“Luckily for us, back then they didn’t have the stringent qualification process that they do today. It would have been impossible for us nowadays because you need to have two years in the sport to be eligible and we’d had four months.
“But you know, it’s just one of those things. We just threw ourselves into it. We knew it was obvious that there was a lot more that we needed to learn but we just went for it.”
Were they ready by the time that the Games came around?
“I guess the honest answer would be no,” Harris chuckles.
Yet, although portrayed as a quartet of clowns in the 1993 film, Harris is quick to dispel that perception of his team.
“We never doubted ourselves. I think, without trivialising it and sounding too cute, there’s this thing about being a Jamaican and being called to be in a Jamaican team. There’s just a level of expectation that you’re going to succeed.
“We were doing what I describe as working overtime. When other athletes and teams were relaxing, we were always out on the push-track working. When other teams were in the warm-house relaxing before they went down, we weren’t getting ready to go down.
“We were out on the line, watching the other teams and trying to pick up a tip or learn something somewhere along the line. We understood that there was still a lot of learning that we needed to do. But we were there competing hard nonetheless.”
While Harris and his team were fully aware of their on-track inexperience, nothing – he says – could have prepared the Jamaican foursome for the attention that they’d receive away from the sled.
“We knew we were going to get attention, we were aware that we were a bit different. We were in Austria, for example, and people were seeing four black guys walking down the street and were asking us if we were American basketball players. And we’d say: ‘No, we’re bobsledders from Jamaica’, and they’d just turn around and say: ‘Yeah right!’
“There was definitely some amusement towards us. But it was only when we reached Calgary that this all really blew up. The attention was amazing. I never anticipated anything like it. I don’t know how we could have done, to be honest. How could you?
“In hindsight, you can see why but back then, we were just there trying to train and learn this thing, with the Olympics coming up.
“But I’ve come to realise now that it meant so much more than just four black guys from Jamaica going to the Winter Olympic Games. It was really speaking to all those people across the world who I’ve met over the years who, in their own lives, wanted to go and chase their impossible dream as well and never had the courage to do it. And then in us, they saw that win, lose or draw, you could and you should go for it.”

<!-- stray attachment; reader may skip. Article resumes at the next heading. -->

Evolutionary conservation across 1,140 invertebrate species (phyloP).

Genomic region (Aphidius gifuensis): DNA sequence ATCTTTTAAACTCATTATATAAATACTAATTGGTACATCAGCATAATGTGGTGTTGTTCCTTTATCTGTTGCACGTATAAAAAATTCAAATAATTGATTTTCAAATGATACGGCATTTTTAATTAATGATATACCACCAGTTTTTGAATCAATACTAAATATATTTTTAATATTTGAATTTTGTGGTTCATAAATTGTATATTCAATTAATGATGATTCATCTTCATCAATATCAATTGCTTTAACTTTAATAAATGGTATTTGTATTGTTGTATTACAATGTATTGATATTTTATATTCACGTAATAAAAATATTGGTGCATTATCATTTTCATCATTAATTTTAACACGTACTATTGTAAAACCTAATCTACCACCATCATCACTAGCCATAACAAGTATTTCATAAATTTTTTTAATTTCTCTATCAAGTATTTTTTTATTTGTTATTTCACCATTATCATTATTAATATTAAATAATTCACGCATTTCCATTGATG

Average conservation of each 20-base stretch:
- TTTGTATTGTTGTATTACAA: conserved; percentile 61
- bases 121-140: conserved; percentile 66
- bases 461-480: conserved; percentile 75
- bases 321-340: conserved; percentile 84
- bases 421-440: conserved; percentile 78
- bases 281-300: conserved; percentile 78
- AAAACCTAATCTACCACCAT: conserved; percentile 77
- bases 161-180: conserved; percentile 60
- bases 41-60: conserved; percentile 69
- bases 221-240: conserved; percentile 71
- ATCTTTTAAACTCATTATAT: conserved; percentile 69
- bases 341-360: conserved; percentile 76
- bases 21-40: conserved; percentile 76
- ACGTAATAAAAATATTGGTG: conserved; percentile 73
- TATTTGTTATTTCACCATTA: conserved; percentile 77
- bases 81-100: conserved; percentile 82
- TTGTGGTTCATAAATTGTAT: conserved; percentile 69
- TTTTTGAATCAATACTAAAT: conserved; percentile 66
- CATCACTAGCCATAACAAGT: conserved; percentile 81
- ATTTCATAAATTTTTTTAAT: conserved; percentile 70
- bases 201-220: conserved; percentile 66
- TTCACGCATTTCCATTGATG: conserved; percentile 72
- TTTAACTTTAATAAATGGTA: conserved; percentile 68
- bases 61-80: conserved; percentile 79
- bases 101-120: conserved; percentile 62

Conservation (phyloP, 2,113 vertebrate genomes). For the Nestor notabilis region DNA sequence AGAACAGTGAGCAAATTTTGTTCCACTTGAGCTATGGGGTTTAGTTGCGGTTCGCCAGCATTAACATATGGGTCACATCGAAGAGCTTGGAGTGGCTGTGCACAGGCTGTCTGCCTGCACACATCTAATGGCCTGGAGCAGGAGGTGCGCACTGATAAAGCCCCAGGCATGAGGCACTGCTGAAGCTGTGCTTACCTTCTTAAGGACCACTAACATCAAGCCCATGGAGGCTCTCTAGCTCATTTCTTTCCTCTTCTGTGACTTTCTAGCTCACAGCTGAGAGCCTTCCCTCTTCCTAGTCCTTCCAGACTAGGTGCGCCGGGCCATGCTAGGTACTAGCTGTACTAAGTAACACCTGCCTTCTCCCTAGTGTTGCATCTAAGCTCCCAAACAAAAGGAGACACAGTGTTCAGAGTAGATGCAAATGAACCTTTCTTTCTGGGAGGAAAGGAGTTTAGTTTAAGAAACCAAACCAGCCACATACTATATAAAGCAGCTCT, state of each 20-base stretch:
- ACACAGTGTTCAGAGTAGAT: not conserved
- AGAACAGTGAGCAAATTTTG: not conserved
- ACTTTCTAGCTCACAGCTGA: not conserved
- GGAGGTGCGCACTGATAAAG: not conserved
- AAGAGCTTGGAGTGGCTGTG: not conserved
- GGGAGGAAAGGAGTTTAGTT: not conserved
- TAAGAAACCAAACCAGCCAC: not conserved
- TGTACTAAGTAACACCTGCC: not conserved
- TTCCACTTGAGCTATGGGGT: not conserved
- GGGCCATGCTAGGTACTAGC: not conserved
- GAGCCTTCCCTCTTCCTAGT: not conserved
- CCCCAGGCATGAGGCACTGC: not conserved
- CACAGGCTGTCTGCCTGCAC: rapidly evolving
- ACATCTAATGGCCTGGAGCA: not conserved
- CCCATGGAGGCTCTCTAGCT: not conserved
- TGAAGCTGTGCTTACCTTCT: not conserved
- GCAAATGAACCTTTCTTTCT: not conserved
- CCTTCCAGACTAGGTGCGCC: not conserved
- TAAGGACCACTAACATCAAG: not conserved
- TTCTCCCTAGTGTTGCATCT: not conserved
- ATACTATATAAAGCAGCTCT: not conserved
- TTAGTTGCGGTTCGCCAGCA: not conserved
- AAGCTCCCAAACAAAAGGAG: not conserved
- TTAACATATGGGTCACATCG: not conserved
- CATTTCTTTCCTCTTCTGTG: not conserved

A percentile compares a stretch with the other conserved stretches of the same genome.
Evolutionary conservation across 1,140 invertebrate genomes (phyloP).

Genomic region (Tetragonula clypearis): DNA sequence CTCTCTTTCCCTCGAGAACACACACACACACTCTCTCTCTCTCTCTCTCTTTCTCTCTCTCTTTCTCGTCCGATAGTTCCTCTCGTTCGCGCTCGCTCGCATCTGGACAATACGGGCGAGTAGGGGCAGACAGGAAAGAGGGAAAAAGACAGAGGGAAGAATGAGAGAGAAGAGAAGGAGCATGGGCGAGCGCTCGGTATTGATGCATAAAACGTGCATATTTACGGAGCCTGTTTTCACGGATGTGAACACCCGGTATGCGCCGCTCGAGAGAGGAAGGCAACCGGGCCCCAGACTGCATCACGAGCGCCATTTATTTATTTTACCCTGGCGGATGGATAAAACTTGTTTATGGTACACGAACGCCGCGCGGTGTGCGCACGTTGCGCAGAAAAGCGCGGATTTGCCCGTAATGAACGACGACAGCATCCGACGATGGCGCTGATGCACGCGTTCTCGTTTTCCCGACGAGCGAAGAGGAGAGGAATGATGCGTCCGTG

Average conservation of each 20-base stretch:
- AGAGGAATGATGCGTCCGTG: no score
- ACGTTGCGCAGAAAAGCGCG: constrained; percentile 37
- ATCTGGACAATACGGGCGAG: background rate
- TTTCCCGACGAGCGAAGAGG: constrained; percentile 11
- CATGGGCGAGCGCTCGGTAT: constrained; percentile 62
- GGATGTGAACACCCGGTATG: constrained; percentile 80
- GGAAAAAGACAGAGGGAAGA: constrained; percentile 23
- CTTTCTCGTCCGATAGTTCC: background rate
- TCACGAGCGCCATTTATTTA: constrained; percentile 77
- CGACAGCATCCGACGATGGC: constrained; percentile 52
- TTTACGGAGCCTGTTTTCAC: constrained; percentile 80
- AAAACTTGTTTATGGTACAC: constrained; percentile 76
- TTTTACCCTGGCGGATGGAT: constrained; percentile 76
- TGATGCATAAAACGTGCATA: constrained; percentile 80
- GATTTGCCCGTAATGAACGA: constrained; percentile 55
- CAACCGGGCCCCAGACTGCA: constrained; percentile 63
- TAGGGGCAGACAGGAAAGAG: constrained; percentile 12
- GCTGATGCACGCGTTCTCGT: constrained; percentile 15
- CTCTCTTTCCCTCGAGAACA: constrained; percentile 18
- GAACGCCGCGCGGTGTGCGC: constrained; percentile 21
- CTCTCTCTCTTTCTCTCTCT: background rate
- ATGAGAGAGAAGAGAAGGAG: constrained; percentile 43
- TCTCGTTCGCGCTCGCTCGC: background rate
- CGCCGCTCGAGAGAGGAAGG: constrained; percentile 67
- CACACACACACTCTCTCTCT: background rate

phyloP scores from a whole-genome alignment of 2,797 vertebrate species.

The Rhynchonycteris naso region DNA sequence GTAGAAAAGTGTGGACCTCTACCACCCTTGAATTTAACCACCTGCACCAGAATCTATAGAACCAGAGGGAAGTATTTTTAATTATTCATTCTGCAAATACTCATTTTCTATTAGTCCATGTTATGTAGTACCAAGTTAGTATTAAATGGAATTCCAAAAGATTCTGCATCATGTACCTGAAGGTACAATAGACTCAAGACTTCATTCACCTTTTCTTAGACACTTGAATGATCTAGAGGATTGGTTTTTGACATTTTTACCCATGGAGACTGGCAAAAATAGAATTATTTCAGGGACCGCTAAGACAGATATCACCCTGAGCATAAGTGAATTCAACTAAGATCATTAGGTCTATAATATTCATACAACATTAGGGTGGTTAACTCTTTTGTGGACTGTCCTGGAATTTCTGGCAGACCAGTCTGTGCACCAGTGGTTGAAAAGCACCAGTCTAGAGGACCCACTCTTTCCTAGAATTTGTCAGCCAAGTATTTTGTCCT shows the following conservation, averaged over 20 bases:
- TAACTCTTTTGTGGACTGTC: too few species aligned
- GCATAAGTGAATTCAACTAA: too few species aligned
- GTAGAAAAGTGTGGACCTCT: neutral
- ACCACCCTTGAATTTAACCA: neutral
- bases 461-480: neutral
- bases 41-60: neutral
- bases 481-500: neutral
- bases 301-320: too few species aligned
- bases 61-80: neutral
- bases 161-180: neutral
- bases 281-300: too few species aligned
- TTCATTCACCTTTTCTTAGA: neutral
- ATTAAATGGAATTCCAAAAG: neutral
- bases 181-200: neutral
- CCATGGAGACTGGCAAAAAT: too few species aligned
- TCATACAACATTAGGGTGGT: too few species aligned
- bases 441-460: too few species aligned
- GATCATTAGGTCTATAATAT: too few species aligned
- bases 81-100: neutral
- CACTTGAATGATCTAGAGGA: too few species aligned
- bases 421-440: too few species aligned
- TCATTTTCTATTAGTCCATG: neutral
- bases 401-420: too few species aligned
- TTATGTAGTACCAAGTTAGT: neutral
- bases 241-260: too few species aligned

Just from listening to Harris, it is impossible to underestimate the obvious impact that his team has had on the Winter Olympics.
“The Winter Olympics were called the ‘white sport’ – for the snow and ice but also for obvious reasons. But when you watch now, you are seeing a breadth of different ethnicities across different sporting disciplines. It’s a really good thing to see.”
Swaziland and Trinidad and Tobago were just two of the less fashionable nations who would make their Winter Olympics debuts in the years after Harris led his team to Calgary as Jamaica’s first ever competitors. Their very status as athletes from warm weather nations made them unwitting celebrities.
“Quite frankly, at times it was a little bit distracting,” he admits. “We were trying to train, we were trying to focus. And it was happening at both ends of the track. We’d be walking up and trying to get to the top of track and one person would stop us and ask for an autograph and a picture and then by the time you’d finished with that person there’d be a crowd.
“And you’d politely do as many as you can and then you extricate yourself and you get down the road and you’d hear one person saying: ‘Excuse me, excuse me! I didn’t get mine back there.’ And you’d oblige and then there’s another crowd and the whole process starts again! It was flattering but distracting!”
Despite the disruption caused by their new-found fame, Dudley Stokes and Michael White competed for Jamaica in the two-man event, finishing 35th. Yet, it was the four-man event that captured the hearts of so many, propelling Harris’s quartet into sporting folklore and forming the basis of Cool Runnings.
“Until the second week of the Olympics we were not entered for the four-man event,” Harris says, laughing at the very impossibility of such a turn of events ever reoccurring.
“We decided there and then to do the four-man event. We had never raced a four-man bobsled before.”
However, with both Freddy Powell and Caswell Allen unavailable, the four-man team was one man short.